Rating: 14/20 (Jen: 18/20; Abbey: 19/20; Sophie: ?/20)
Plot: Spoiled, whiny, horny teenage mermaid Ariel has an obsession with the human world, especially after saving the life of a hunky but otherwise nondescript prince, a guy who could very well be the same prince who's in all the other Disney prince and princess movies. And frankly, that makes him a womanizer. Boy, don't try to front. I-I know just-just what you are-are-are. Lollipop, must mistake me--you're the sucker to think I would be a victim not another. But I digress. Ariel's mad at her dad, the king of the ocean, and against the wishes of her Jiminy Lobster, she gets some bippity-boppity-boo help from a maleficent but extremely hot sea witch. She's given temporary legs and has three days to get a smooch from the nondescript prince or the sea witch gets to turn her into a withered piece of poop with eyes. The catch? She doesn't get to use her voice! Oh, snap!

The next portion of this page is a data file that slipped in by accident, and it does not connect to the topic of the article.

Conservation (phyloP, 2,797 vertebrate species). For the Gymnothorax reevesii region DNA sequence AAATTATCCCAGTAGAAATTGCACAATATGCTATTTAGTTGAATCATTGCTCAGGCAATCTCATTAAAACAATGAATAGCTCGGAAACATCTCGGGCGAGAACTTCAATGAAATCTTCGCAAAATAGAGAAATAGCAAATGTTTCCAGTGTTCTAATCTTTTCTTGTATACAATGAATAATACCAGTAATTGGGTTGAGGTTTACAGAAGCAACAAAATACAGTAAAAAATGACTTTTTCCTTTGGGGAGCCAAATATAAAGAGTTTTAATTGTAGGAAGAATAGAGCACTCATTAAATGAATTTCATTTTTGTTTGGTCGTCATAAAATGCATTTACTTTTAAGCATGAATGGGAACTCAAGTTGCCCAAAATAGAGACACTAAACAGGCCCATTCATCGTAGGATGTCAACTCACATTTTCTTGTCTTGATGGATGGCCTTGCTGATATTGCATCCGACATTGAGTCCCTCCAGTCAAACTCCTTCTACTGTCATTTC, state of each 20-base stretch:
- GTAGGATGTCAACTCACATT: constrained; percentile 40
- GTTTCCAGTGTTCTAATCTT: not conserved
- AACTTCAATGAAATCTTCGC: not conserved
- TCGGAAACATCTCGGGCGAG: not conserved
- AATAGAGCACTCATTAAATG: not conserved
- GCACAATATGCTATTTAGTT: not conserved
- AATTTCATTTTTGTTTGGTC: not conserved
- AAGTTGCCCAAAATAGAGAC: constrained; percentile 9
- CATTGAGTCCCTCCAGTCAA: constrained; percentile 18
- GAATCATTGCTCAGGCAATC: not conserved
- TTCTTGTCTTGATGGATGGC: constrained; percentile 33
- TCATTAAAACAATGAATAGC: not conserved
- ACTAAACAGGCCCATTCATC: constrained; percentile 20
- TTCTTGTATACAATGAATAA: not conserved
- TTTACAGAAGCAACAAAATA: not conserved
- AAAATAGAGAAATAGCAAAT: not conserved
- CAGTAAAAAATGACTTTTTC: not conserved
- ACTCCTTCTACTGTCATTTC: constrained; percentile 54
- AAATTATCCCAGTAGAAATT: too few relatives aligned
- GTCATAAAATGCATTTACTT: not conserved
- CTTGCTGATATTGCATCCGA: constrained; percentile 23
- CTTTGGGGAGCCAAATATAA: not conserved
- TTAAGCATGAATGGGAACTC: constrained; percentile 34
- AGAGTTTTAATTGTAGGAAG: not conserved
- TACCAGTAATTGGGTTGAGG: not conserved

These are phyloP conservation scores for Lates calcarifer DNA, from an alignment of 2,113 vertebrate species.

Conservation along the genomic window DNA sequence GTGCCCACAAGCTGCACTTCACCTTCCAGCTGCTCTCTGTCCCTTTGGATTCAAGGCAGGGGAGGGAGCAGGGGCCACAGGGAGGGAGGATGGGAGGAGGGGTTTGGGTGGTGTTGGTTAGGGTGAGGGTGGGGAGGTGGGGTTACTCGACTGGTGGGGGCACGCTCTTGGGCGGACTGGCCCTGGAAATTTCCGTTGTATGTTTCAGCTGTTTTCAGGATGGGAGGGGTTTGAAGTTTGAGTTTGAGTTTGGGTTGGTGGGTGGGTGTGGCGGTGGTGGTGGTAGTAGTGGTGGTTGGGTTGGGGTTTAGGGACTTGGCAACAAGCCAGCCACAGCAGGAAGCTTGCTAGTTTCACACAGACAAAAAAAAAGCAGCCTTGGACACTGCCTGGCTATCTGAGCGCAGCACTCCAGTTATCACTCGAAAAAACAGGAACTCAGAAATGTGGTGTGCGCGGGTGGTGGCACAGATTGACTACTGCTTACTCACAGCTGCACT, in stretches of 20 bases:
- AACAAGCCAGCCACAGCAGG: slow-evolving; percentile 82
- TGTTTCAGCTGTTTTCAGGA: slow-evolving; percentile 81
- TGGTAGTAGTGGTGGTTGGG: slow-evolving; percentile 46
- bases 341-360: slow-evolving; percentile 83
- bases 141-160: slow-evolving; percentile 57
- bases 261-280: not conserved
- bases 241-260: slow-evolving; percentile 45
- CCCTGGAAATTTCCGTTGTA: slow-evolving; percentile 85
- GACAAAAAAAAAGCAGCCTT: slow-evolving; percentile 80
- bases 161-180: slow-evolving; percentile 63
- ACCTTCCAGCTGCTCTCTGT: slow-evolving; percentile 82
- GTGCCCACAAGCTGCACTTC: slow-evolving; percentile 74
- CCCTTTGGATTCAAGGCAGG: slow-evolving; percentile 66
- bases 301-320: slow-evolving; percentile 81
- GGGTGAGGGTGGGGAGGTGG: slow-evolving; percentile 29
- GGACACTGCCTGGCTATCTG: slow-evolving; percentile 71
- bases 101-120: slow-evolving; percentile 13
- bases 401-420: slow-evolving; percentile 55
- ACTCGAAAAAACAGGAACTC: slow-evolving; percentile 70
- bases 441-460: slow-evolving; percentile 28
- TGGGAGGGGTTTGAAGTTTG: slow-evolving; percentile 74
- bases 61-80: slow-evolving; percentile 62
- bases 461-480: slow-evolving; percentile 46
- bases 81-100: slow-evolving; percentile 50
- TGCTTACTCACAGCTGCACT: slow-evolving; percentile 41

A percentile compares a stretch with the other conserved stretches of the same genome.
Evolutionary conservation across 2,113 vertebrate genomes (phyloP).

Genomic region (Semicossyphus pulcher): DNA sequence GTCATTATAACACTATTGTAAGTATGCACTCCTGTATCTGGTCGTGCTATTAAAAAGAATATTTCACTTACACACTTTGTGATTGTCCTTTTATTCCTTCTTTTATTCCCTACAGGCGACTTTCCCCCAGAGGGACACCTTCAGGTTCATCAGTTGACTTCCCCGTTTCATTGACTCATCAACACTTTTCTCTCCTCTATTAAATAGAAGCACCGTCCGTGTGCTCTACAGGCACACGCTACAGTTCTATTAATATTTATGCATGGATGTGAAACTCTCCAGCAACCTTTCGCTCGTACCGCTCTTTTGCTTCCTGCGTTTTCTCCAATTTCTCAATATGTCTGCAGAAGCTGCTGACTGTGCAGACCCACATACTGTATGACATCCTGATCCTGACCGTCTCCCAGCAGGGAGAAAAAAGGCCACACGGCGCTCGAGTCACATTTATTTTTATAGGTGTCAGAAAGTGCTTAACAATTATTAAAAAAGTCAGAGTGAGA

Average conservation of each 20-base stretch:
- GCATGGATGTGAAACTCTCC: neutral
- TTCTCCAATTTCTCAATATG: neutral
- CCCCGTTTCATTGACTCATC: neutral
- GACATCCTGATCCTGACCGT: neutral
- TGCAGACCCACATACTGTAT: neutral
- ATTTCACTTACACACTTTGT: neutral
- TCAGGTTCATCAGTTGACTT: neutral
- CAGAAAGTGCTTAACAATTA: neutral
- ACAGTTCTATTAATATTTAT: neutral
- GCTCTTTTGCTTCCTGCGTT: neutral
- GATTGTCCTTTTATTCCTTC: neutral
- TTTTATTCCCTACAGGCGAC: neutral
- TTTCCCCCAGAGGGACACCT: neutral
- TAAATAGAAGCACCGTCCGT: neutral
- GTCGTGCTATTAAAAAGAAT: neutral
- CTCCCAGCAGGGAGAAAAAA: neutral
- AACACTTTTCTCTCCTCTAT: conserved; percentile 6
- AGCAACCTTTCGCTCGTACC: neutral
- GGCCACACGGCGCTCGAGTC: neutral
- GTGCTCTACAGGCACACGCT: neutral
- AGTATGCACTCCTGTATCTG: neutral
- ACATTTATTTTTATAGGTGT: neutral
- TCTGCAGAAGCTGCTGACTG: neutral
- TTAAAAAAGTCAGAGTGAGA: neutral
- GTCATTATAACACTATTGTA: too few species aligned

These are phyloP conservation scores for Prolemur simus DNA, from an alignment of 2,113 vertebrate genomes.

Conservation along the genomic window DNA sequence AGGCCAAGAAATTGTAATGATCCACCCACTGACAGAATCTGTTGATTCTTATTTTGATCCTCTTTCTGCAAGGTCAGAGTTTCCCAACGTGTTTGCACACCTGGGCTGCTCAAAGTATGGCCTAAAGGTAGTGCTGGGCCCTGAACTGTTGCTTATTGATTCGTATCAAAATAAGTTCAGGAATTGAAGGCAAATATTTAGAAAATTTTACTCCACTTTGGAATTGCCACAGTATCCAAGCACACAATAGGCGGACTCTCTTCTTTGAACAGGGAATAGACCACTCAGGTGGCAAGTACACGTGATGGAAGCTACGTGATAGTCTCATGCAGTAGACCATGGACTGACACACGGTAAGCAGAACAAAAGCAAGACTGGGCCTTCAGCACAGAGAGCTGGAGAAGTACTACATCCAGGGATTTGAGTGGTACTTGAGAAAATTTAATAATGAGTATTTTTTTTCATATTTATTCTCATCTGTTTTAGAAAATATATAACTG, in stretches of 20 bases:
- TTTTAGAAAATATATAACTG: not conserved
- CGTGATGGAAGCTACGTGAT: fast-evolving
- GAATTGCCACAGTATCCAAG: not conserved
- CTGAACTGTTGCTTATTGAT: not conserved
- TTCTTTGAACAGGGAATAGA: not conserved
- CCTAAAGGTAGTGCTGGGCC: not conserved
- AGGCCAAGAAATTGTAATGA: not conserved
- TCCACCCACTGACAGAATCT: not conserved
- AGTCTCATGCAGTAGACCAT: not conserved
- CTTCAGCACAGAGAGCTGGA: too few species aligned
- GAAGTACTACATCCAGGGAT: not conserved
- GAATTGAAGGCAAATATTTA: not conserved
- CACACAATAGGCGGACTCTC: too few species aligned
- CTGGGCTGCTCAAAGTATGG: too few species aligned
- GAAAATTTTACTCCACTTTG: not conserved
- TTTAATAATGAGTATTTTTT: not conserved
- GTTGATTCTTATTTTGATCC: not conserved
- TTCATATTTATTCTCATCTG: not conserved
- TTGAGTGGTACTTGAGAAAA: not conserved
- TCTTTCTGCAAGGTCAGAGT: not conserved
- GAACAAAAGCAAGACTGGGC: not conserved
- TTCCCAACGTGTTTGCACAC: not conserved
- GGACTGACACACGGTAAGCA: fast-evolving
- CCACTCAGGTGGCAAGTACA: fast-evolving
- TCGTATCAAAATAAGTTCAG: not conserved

I believe this is regarded as a Disney modern classic, but it's really pretty. . .what's the word? Meeee-diiiii-ocre. It's the Disney people going through the motions. The animation is. . .what's the word? Reeeeeeally flaaaaaat. A possible exception might be the "Under the Sea" sequence, but that musical number really should have been a lot better than it was. I'm not sure there's a single lovable character in this. In fact, they're all kind of. . .how do you say it? Annoyyyyying stock cardboard cut-ooooooouuuuuuts. Ariel is just a cute little bundle of irresponsibility and a really dangerous role-model for little girls. Like most folk tales, the ending of this would have been more satisfying if Ariel was punished for her stupidity. A final scene with Ursula pointing and laughing and the lobster saying, "I tried to warn her, King Triton, but she just wouldn't listen to me, probably because I'm a lobster!" with Ariel turned into a really sorrowful piece of poop with eyes would have been perfect. Ariel was irritating, and I definitely liked the character more after they decided to shut her up for about a half hour. Also irritating: all the sex in this one. I believe this is the movie where Disney animators gave one of the human characters an erection. That's disturbing if you notice it, but the thinly-veiled references to sex are especially bothersome. This is really a movie about the sexual awakening of a young girl. Phallic sharks attack her, and it's hard to ignore the subtext there. Then she falls in love with Prince Handsome. Why? Well, she sees him, first from far off and then up close. It's all physical with Ariel. I can't remember if the line "I want to jump his bones, Scuttle" is actually in the movie or not, but it might as well have been. She loses her fins, gets herself a vagina (not sure if mermaids have those), and longs for sexy time with her man. There's some weird sexual tension going on with Ursula and Triton, too, and I'm not sure what that's all about. I'm sure if a Little Mermaid prequel was ever made (No, Disney people, I am not asking for this!), you'd find out that Triton and Ursula used to be an item back in fish college or something. Ursula is one of Disney's lamer baddies, by the way, but she does get the best song in the movie. Ariel's "What's the Word?" song makes me sick to my stomach. I've not thought about this from a feminist perspective, but it seems they'd have a problem with one of the movie's messages--women should just shut up and be there to look pretty. It's really a shame that the great Buddy Hackett ended his movie career voicing Scuttle, actually in the sequel to this, a movie that I can almost guarantee will never be on this blog.